Melodic passing note on weak beat is not enough to get the colour of dom7b9 for my ears...

    F Bebop major scale motives fits perfectly well if one treats scale as melodic pattern.

    I would rather think of chor tones and extentions with passing notes but I can uderstand scale thinling as linear approach too here.

    Notice there is no A note; an A natural would sound Cmaj6th and an Ab would sound Caug in context of C.
    The C C# D sounds like a classical ornament...
    I do nto think that A and Ab would not just abstractly call mot C6 or Caug sound... To my ears it to C6 colour you really need to have 6th stable and unresolved. Or at leasy accented resolved with some delay like in Stand by Me first bar


    The question may be from a Jazz context but the
    attachment score may be Classical (it is for viola).
    I think Viola in this case is last name, the file is called Joseph Viola.
    The pattern sounds totally jazz language.

    Besides it would be crazy to notate score for viola like this)))
    Too high and treble clef... really not conventional)))

  18. #17

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    Quote Originally Posted by Donplaysguitar
    Or is it "synthetic" or "exotic"? Spell it in any order or mode, but what is it? The notes are:

    D E F G A Bb C C#
    Its a fusion of D natural and harmonic minor. You often hear lines using both C and C# over an A7b9 chord for instance.

    I use this scale a lot, but I usually think of it as a C7 (mixolydian) scale with an option to use C#. In this case I would most frequently use it before a D chord of some kind.

    This is my default way of playing a leading tone dim - I or a minor II V I

    It’s kind of the standard way to handle this progression in bop

    Barry Harris describes this as playing the C7 into the third of A7. C7 is a good choice over Em7b5

  19. #18

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    Oh yeah, it also has the same notes as F major sixth diminished

    Scales are useless without some idea of how to use them to create music though. Schools of thought vary.

    Anyway the attached document doesn’t look like the way I would use the scale.

  20. #19
    Quote Originally Posted by pauln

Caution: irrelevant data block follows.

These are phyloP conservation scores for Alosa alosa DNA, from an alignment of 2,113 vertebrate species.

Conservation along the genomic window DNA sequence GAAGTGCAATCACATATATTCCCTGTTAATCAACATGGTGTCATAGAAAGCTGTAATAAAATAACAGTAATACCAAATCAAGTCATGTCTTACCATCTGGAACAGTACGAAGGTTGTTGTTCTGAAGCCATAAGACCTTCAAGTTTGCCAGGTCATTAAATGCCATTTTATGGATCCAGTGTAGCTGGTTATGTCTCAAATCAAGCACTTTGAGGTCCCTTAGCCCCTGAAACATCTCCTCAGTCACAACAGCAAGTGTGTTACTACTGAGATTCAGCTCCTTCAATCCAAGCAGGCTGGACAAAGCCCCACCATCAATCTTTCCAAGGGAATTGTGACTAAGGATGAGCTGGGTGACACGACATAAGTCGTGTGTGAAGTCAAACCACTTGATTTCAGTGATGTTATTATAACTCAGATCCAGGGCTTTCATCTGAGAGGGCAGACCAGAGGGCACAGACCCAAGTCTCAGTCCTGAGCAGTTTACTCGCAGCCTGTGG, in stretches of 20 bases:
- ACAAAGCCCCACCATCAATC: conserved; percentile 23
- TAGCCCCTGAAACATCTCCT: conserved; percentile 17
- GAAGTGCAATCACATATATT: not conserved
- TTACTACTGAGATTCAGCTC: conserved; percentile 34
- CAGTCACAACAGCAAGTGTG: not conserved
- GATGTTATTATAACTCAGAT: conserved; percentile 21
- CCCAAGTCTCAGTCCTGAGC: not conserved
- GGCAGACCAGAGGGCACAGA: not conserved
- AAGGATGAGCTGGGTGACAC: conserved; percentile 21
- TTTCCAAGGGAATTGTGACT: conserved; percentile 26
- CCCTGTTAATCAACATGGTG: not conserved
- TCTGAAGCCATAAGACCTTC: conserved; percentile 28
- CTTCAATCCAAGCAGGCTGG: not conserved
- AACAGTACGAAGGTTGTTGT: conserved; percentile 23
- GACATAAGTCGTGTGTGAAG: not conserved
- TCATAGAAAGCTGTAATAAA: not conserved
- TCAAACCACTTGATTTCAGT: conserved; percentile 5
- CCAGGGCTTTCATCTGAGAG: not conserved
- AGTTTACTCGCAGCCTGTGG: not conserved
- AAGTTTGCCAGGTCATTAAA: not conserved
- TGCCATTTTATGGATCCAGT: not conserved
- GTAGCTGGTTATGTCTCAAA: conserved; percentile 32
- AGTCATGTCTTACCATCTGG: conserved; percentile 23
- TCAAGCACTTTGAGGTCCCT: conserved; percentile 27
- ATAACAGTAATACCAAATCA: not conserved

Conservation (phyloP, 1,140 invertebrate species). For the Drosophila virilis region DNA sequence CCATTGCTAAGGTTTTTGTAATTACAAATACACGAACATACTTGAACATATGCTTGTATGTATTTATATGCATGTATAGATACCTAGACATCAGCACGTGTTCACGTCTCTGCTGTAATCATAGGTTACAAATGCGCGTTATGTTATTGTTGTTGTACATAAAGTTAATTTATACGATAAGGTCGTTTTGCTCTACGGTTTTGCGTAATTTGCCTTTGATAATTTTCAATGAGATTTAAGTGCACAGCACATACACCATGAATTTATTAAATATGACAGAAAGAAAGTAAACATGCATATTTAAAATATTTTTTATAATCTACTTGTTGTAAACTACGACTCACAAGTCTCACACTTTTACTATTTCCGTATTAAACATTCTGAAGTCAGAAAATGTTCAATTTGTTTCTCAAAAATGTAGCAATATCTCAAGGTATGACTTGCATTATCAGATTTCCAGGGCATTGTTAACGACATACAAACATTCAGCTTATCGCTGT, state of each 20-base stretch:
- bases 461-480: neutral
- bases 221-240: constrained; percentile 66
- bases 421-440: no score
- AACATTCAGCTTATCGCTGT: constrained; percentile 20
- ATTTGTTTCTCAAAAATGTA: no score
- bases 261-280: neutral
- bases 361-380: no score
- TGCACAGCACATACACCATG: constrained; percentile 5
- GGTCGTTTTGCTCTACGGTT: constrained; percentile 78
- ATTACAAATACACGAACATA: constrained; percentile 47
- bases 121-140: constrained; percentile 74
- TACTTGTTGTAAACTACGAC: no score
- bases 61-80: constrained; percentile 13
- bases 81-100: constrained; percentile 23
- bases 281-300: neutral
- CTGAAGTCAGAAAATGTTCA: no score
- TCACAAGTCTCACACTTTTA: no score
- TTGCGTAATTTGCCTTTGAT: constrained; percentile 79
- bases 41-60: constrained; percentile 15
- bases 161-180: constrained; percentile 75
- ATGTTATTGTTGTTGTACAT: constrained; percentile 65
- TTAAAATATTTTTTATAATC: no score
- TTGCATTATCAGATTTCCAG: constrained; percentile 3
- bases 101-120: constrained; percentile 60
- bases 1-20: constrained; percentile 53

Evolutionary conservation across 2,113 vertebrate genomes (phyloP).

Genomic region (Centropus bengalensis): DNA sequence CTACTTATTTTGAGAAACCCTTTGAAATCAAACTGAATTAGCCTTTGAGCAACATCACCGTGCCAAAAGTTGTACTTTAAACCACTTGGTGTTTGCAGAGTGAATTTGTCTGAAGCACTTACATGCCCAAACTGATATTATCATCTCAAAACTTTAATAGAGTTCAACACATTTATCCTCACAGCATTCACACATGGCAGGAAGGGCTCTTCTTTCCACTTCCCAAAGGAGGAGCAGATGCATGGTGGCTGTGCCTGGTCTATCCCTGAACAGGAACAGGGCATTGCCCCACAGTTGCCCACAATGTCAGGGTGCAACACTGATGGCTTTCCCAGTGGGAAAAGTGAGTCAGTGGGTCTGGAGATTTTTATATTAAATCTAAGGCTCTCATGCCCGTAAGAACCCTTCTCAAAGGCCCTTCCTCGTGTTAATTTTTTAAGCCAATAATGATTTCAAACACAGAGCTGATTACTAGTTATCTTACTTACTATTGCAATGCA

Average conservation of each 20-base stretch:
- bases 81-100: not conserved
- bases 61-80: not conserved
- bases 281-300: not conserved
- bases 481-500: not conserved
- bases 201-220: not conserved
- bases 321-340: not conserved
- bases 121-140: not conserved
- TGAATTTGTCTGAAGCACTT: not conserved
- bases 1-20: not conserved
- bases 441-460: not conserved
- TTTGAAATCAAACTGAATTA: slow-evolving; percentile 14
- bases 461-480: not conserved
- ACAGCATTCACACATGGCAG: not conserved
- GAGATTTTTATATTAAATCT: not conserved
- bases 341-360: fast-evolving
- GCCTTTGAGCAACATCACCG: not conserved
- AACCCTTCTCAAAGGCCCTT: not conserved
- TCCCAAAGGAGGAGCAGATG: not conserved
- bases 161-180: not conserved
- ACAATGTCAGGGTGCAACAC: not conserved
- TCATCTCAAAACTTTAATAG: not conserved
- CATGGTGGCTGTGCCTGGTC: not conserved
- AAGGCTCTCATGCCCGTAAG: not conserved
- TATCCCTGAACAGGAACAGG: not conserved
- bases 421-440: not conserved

The attachment calls it a complex pattern.
    It's in key of C major using sharps for ascending and flats for descending.

    C C# D F E D C C# D Bb G F E G D Db
    then an octave lower

    C C# D F E D C C# D Bb G F E G E Db C

    Notice the D vs E near the end of the lines.
    Notice the context is stated C7.
    Notice there is no A note; an A natural would sound Cmaj6th and an Ab would sound Caug in context of C.
    The C C# D sounds like a classical ornament...

    If you treat the C# as an ornament and omit it, then things happen depending on what is done with the missing A note:
    If you allow the natural A, you can have scales F major, F ionian, D natural minor, and G dorian.
    If you allow the A to be Ab, you can have F melodic minor.
    It's not in the key of C major. Rather, it's a "no key signature" format that shows all cautionary/courtesy accidentals.

  21. #20
    Quote Originally Posted by Jonah
    Thr excercise in PDF have C# as strictly passig.. it is not about C7b9... to me C7b9 should sound with b9 stressed.
    Melodic passing note on weak beat is not enough to get the colour of dom7b9 for my ears...

    F Bebop major scale motives fits perfectly well if one treats scale as melodic pattern.

    I would rather think of chor tones and extentions with passing notes but I can uderstand scale thinling as linear approach too here.



    I do nto think that A and Ab would not just abstractly call mot C6 or Caug sound... To my ears it to C6 colour you really need to have 6th stable and unresolved. Or at leasy accented resolved with some delay like in Stand by Me first bar




    I think Viola in this case is last name, the file is called Joseph Viola.
    The pattern sounds totally jazz language.

    Besides it would be crazy to notate score for viola like this)))
    Too high and treble clef... really not conventional)))
    Right again.

    It's an excerpt (labeled "Complex" by me) in Finale, of an exercise that Joseph Viola included in his chord studies book for saxophone, Berklee Press. The example right next to this one - still on C7, has an exercise with G Minor Bebop, 4th mode. These scale runs come at the end of some studies on C7, most of which are centered on approach notes - chromatic from below, scale tone from above, then both. Then some wider interval approaches and enclosures that sound a little more "out". Finally these scale runs which are not vanilla mixolydian.

    That should add some context. Sorry to have confused.

  22. #21
    Quote Originally Posted by christianm77
    Oh yeah, it also has the same notes as F major sixth diminished

    Scales are useless without some idea of how to use them to create music though. Schools of thought vary.

    Anyway the attached document doesn’t look like the way I would use the scale.
    It has a very "out" sound the way it's used here. More post-bop I would say.

  23. #22
    Quote Originally Posted by ragman1
    (All these bebop scales are manufactured anyway).

    Yeah, manufactured. Dan Haerle called them "synthetic". Same idea.

    I guess any scale is, until it's used enough and thus puts on some weight.

  24. #23

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    Quote Originally Posted by Donplaysguitar
    Or is it "synthetic" or "exotic"? Spell it in any order or mode, but what is it? The notes are:

    D E F G A Bb C C#
    the major 6 diminished scale...this was a test right?

  25. #24
    No, was not a test but if it makes it more fun that’s OK.

  26. #25

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    Quote Originally Posted by WILSON 1
    the major 6 diminished scale...this was a test right?
    have a look at the musical example. It’s not that kind of vibe.

    Which raises an interesting point; it’s not the notes always, often it’s the emphasis.